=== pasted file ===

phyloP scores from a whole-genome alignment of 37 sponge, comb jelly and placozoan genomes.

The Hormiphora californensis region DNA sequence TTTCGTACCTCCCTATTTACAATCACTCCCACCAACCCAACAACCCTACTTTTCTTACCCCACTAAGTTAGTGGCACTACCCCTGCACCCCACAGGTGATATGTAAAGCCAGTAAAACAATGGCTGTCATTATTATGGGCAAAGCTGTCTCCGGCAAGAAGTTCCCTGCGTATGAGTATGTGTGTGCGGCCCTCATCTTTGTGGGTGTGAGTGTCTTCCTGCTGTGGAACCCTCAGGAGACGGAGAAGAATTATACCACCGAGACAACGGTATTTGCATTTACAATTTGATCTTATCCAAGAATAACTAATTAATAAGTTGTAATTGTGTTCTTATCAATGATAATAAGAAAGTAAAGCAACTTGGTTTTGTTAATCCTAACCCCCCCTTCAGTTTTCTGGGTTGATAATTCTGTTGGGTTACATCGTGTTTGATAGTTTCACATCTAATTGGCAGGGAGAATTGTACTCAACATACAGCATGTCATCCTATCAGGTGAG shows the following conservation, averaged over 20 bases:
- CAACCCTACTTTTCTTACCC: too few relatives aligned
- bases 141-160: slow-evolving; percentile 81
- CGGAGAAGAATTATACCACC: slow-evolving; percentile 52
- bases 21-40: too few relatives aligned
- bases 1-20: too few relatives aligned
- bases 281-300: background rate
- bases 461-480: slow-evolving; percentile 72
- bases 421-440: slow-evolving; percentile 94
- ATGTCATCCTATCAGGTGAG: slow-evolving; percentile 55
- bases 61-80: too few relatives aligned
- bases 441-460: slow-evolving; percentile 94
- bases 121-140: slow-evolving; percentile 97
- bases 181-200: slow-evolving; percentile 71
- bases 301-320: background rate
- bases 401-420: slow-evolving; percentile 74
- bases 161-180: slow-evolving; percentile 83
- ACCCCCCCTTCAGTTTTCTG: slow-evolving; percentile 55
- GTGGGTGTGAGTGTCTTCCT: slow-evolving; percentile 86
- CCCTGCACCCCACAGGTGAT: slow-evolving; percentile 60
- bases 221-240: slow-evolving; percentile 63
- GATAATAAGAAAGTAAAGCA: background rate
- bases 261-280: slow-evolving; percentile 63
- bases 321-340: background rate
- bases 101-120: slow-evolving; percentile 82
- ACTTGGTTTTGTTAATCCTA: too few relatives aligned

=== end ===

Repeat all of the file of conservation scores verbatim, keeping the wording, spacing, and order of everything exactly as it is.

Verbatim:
phyloP scores from a whole-genome alignment of 37 sponge, comb jelly and placozoan genomes.

The Hormiphora californensis region DNA sequence TTTCGTACCTCCCTATTTACAATCACTCCCACCAACCCAACAACCCTACTTTTCTTACCCCACTAAGTTAGTGGCACTACCCCTGCACCCCACAGGTGATATGTAAAGCCAGTAAAACAATGGCTGTCATTATTATGGGCAAAGCTGTCTCCGGCAAGAAGTTCCCTGCGTATGAGTATGTGTGTGCGGCCCTCATCTTTGTGGGTGTGAGTGTCTTCCTGCTGTGGAACCCTCAGGAGACGGAGAAGAATTATACCACCGAGACAACGGTATTTGCATTTACAATTTGATCTTATCCAAGAATAACTAATTAATAAGTTGTAATTGTGTTCTTATCAATGATAATAAGAAAGTAAAGCAACTTGGTTTTGTTAATCCTAACCCCCCCTTCAGTTTTCTGGGTTGATAATTCTGTTGGGTTACATCGTGTTTGATAGTTTCACATCTAATTGGCAGGGAGAATTGTACTCAACATACAGCATGTCATCCTATCAGGTGAG shows the following conservation, averaged over 20 bases:
- CAACCCTACTTTTCTTACCC: too few relatives aligned
- bases 141-160: slow-evolving; percentile 81
- CGGAGAAGAATTATACCACC: slow-evolving; percentile 52
- bases 21-40: too few relatives aligned
- bases 1-20: too few relatives aligned
- bases 281-300: background rate
- bases 461-480: slow-evolving; percentile 72
- bases 421-440: slow-evolving; percentile 94
- ATGTCATCCTATCAGGTGAG: slow-evolving; percentile 55
- bases 61-80: too few relatives aligned
- bases 441-460: slow-evolving; percentile 94
- bases 121-140: slow-evolving; percentile 97
- bases 181-200: slow-evolving; percentile 71
- bases 301-320: background rate
- bases 401-420: slow-evolving; percentile 74
- bases 161-180: slow-evolving; percentile 83
- ACCCCCCCTTCAGTTTTCTG: slow-evolving; percentile 55
- GTGGGTGTGAGTGTCTTCCT: slow-evolving; percentile 86
- CCCTGCACCCCACAGGTGAT: slow-evolving; percentile 60
- bases 221-240: slow-evolving; percentile 63
- GATAATAAGAAAGTAAAGCA: background rate
- bases 261-280: slow-evolving; percentile 63
- bases 321-340: background rate
- bases 101-120: slow-evolving; percentile 82
- ACTTGGTTTTGTTAATCCTA: too few relatives aligned